Also signed by the following people able to get at least a marginal amount of mass media attention:
  • Ali Abunimah

  • Gilbert Achcar


    Clash of Barbarisms

  • Michael Albert


  • Tariq Ali


    Bush in Babylon

  • Anthony Arnove


    Iraq: The Logic of Withdrawal

  • Noam Chomsky


    Hegemony or Survival

  • Kelly Dougherty

    Executive Director

    Iraq Veterans Against the War*

  • Eve Ensler


    The Vagina Monologues

  • Eduardo Galeano


    The Open Veins of Latin America

  • Rashid Khalidi

    Edward Said Professor of Arab Studies

    Columbia University

  • Camilo Mejía

    First Iraq War resister to refuse redeployment

  • Arundhati Roy


    God of Small Things

  • Howard Zinn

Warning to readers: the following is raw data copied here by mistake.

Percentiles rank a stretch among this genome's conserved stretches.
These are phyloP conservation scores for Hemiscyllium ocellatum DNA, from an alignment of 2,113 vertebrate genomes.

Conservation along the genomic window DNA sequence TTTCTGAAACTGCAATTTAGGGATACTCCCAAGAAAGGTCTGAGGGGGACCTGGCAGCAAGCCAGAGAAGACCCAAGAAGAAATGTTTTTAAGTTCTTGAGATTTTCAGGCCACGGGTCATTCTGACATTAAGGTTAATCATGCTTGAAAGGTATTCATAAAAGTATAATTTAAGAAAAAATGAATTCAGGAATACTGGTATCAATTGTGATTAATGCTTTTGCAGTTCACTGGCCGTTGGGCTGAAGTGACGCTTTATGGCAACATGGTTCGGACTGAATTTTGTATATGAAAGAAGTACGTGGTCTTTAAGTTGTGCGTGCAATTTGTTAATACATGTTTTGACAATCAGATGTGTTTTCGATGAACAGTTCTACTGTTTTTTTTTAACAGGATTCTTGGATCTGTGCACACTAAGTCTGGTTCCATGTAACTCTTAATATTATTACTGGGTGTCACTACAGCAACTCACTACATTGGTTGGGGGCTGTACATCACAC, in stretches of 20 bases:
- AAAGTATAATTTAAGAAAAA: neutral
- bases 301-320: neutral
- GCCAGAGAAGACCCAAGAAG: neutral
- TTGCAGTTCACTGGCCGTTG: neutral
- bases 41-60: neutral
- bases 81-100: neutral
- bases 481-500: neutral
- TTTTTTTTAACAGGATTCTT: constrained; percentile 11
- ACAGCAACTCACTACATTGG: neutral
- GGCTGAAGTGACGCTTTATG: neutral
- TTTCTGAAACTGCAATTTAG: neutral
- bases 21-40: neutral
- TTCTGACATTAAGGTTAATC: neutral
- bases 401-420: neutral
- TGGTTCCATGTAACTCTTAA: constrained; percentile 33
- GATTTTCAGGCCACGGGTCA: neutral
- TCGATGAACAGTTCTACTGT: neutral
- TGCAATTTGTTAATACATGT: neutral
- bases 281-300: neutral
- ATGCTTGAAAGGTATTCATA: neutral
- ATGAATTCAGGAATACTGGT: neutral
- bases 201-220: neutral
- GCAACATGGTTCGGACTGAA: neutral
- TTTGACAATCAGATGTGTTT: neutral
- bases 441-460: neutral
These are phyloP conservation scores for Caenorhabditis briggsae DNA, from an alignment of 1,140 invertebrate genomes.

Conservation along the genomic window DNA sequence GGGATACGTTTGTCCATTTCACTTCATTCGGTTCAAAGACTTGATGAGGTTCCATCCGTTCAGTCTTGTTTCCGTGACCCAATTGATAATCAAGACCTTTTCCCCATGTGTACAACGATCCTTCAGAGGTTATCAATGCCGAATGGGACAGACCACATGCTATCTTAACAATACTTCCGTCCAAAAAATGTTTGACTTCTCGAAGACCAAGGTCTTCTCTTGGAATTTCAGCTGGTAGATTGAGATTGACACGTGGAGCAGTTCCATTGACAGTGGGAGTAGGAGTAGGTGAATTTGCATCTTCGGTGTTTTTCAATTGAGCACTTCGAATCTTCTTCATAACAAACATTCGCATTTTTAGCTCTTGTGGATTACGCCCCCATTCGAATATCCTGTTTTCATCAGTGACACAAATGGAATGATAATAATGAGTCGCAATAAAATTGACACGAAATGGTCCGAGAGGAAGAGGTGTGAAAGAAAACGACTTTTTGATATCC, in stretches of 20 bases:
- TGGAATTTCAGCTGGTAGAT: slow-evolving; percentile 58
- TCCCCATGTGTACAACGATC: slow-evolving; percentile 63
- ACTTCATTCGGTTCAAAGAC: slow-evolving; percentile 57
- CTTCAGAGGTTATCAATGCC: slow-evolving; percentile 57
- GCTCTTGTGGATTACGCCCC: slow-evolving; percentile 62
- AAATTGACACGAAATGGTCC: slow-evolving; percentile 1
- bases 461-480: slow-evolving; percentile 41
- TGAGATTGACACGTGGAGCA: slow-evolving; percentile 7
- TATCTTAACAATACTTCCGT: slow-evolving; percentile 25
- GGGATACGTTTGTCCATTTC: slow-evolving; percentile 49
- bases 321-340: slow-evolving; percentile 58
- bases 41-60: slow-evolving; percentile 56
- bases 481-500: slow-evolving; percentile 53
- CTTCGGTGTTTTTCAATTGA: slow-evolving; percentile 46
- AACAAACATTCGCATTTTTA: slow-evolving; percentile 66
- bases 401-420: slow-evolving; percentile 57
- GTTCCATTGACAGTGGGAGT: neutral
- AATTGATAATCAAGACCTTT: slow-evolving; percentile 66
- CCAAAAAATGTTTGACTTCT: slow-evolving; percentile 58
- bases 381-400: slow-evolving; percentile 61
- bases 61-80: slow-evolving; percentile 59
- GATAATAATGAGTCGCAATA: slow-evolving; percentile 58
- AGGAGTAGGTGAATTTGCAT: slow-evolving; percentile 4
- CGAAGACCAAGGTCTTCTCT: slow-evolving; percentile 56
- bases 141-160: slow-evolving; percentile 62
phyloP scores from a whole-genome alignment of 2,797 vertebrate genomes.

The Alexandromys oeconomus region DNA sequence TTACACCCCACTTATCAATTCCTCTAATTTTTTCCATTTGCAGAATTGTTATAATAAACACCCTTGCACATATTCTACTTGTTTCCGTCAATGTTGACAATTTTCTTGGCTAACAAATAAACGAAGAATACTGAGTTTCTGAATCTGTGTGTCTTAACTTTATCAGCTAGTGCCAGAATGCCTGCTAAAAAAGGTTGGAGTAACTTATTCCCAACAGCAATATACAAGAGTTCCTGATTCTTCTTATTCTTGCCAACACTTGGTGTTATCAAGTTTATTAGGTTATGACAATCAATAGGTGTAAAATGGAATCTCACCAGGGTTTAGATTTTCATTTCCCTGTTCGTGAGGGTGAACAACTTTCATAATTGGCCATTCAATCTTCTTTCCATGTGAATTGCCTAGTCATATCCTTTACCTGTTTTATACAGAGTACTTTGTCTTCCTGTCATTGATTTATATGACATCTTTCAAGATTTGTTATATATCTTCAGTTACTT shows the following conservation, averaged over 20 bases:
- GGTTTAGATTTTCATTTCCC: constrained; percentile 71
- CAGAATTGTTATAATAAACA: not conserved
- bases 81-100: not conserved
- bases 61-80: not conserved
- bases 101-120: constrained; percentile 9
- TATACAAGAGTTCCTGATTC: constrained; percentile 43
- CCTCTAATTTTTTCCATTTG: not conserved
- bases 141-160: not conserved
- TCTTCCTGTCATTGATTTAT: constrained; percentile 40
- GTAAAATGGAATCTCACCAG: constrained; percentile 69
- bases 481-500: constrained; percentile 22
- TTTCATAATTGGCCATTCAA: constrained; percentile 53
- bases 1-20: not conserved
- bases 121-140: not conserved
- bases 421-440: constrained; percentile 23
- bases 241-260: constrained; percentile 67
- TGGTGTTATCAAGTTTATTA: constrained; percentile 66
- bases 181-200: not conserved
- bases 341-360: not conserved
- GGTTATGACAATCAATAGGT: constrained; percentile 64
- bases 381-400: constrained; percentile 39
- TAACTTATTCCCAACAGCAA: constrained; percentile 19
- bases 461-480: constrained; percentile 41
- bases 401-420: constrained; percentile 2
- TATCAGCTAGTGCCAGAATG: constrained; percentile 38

A People's History of the United States

Friday, December 15, 2006

Balanced coverage, in spite of the facts

I don't pay attention to conservative news outlets because the supposedly liberal ones are bad enough.

NPR, in the past week, has featured:

- story on Global Warming where they spend five minutes on Senator Inhofe, who thinks global warming is a hoax.
- "balanced" coverage of Pinochet's death, where Steve Inskeep asked an American reporter working for a newspaper in Santiago how to pronounce his name out of respect for the brutal tyrant. I'm sure there'll be plenty of mourners at Saddam's funeral, but will they get as much coverage as the US media gave to Pinochet's supporters? Maybe if it was 1988.

Counterspin covers the Pinochet coverage nicely. (about 1/3 of the way through)

Thursday, December 07, 2006

Thoughts on the Iraq Study Group Report

The gist of the report is this: Iraq is fucked, but we can't leave until we find a way to do it with "our interests" intact.

"Because events in Iraq have been set in motion by American decisions and actions, the United States has both a national and a moral interest in doing what it can to give Iraqis an opportunity to avert anarchy."